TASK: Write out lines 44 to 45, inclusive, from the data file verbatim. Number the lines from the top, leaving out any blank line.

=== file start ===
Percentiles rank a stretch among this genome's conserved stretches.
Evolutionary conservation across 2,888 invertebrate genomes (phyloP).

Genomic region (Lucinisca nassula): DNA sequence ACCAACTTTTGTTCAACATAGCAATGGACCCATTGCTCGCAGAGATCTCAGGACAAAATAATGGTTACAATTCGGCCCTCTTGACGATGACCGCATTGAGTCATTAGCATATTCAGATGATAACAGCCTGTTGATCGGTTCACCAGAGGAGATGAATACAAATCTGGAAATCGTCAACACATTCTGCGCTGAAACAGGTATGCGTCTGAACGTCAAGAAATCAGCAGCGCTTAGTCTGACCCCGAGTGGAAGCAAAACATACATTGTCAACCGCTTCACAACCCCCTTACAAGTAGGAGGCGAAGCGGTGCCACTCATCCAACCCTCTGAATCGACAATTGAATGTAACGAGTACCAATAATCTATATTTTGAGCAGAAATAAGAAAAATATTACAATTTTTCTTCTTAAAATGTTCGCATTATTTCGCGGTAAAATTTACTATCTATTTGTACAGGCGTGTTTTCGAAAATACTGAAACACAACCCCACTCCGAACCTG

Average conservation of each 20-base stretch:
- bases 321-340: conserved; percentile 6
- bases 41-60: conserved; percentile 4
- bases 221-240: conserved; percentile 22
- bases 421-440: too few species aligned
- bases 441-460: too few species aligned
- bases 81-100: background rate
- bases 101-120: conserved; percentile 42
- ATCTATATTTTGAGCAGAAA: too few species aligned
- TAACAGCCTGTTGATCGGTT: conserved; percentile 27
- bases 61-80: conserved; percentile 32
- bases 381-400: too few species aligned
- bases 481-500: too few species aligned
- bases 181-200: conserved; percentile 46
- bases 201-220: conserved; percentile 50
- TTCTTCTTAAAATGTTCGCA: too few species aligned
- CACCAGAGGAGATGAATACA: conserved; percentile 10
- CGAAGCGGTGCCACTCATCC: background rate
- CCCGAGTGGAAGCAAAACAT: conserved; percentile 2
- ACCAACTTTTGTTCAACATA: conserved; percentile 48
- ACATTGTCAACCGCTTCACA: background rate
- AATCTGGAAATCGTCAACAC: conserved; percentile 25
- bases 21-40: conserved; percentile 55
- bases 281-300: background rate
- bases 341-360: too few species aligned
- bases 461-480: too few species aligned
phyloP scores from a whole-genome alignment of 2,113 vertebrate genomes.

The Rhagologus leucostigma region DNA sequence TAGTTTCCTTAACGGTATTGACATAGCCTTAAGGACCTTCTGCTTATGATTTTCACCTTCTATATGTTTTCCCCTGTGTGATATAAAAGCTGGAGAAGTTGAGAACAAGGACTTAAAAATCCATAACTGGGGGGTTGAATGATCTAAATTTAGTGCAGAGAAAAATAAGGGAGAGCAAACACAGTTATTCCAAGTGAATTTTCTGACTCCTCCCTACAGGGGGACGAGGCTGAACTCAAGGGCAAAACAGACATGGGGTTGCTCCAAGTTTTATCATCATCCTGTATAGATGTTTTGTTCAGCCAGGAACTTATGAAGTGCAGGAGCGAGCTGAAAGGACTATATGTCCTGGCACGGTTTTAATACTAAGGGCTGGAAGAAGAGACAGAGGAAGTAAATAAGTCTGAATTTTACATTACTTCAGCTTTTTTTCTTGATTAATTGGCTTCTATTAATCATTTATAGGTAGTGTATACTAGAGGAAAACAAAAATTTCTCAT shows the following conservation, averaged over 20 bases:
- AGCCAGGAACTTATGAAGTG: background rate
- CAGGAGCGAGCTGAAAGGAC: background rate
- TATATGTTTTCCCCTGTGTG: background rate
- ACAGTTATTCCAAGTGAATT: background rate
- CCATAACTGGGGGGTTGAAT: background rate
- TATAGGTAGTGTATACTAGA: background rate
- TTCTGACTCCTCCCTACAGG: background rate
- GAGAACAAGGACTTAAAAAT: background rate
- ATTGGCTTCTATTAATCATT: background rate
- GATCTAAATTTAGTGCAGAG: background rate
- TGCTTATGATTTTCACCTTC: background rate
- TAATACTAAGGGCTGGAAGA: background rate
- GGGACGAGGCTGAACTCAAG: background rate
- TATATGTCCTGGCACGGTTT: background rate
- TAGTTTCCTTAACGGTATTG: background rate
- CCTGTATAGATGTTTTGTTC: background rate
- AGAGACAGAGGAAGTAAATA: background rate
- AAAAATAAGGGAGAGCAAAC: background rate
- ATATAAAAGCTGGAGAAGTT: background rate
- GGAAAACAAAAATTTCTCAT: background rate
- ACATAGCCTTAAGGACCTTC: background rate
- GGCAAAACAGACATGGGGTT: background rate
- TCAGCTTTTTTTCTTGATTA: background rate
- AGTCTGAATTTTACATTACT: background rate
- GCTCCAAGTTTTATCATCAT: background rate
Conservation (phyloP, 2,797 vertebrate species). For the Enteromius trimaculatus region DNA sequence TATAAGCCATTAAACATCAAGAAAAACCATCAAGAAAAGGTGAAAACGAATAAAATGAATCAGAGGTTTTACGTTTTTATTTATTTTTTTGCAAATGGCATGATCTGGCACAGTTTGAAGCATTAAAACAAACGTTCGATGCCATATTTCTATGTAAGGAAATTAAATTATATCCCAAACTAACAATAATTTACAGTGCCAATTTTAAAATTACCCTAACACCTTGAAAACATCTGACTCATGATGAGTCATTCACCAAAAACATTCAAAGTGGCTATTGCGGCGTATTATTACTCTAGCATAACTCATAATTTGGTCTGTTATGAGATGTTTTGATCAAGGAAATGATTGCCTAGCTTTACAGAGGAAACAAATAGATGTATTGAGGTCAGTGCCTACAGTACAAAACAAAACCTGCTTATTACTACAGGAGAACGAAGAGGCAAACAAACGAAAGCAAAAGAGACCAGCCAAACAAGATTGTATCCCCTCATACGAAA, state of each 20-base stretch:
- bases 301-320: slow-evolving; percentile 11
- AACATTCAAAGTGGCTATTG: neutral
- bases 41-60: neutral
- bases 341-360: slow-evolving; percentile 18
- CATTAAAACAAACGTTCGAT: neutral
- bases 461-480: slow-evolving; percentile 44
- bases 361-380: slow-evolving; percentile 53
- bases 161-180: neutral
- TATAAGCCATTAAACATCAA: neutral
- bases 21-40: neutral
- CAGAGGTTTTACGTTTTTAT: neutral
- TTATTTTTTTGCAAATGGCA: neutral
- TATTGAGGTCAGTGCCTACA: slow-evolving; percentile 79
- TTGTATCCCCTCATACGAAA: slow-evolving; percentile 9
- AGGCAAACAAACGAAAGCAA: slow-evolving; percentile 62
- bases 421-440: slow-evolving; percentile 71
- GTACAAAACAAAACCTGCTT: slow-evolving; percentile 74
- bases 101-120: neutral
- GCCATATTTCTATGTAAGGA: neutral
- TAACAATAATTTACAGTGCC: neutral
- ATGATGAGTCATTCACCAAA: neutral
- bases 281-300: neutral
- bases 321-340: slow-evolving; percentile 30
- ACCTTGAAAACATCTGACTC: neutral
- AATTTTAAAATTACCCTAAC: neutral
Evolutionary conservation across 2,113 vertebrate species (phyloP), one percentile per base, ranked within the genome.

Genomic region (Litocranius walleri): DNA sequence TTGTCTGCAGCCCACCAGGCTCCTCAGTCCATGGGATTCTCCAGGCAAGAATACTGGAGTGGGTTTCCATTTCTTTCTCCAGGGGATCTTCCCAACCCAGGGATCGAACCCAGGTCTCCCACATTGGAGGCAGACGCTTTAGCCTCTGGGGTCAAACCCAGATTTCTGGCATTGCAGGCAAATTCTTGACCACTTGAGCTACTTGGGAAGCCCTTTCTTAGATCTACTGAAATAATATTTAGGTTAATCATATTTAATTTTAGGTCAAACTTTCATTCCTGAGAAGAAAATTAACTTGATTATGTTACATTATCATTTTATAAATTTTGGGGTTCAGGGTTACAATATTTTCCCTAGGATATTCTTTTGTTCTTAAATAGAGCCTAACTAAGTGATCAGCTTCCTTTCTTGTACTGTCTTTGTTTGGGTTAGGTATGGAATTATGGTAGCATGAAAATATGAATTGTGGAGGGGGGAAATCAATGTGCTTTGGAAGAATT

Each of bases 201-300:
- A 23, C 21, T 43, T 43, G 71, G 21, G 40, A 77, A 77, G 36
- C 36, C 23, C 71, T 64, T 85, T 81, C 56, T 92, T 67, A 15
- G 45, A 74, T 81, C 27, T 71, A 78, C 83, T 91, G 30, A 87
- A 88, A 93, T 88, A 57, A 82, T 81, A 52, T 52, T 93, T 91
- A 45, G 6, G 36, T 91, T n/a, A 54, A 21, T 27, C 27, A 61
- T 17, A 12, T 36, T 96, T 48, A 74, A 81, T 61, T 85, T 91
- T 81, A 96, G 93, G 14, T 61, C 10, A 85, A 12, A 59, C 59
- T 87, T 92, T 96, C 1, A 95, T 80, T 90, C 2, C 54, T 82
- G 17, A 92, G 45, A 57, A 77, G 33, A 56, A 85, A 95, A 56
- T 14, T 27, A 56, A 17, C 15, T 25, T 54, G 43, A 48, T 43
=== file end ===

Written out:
- GGGACGAGGCTGAACTCAAG: background rate
- TATATGTCCTGGCACGGTTT: background rate